Bits & pieces of everyone you know
Since you're a writer, you're bound to be asked if you include people you know in your stories. I'm willing to bet that while there may be similarities between your characters and your friends, they aren't exact copies. Or weren't intended to be.
I find that people I know are most likely to turn up in walk-on roles, in my stories. Background extras who need a little something to keep from being cardboard, but don't get much attention. Or sometimes, isolated little habits turn up -- a character will suddenly turn out to have my grandfather's fondness for over-easy eggs. Or when confronted with a shelf of identical objects, the character needs to tidy them up to all face in the same direction.
Overall, the people we know aren't necessarily going to be the best fit for our stories. Unless you lead an unusually interesting life...
After you've written several novels, or a pile of short stories -- because you're in this writing thing for the long haul -- you're probably going to see patterns emerge. In terms of characters, there will be common traits and personality types that turn up. Some of that is because, well, you need characters who are willing and able to get the job done. Some of those common traits are there because of your own character, what you find sympathetic/realistic/interesting, and what your gut's biases are.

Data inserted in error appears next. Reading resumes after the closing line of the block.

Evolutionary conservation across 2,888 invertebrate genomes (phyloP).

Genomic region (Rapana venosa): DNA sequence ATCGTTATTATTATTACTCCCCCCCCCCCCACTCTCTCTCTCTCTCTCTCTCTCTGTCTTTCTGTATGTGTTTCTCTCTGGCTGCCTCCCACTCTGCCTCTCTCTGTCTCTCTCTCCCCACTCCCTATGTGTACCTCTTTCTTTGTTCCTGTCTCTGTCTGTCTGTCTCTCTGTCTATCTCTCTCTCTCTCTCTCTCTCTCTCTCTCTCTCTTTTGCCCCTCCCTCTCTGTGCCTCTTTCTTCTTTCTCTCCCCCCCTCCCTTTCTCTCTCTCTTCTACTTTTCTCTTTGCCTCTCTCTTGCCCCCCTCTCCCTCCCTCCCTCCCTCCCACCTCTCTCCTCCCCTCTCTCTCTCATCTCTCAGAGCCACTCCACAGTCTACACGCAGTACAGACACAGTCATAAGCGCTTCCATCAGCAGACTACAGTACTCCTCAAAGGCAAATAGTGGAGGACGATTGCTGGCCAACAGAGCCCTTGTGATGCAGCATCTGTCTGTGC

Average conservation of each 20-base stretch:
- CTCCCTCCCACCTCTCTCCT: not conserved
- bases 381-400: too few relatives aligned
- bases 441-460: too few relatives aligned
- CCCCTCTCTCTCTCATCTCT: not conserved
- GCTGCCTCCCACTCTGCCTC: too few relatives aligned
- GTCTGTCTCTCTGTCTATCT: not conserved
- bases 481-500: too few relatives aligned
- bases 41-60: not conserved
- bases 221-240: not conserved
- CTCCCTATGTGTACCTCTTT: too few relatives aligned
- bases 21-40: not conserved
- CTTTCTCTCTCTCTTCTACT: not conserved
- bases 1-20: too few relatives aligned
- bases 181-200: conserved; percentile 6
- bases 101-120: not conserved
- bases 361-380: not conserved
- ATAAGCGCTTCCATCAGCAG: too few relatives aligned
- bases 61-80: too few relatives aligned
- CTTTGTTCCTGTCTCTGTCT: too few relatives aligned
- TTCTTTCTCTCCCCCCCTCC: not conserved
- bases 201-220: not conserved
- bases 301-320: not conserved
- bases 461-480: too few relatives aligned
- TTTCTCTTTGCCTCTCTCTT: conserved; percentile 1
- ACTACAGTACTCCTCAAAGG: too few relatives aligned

Is that a bad thing? On one hand, it's good to push your own envelope. That includes working with characters who challenge you to understand their motivations and priorities. On the other hand, it's hard to carry around someone you don't like in your head all day.
Have you worked with characters very different from yourself? Ones you wouldn't want to be around, if it were real life?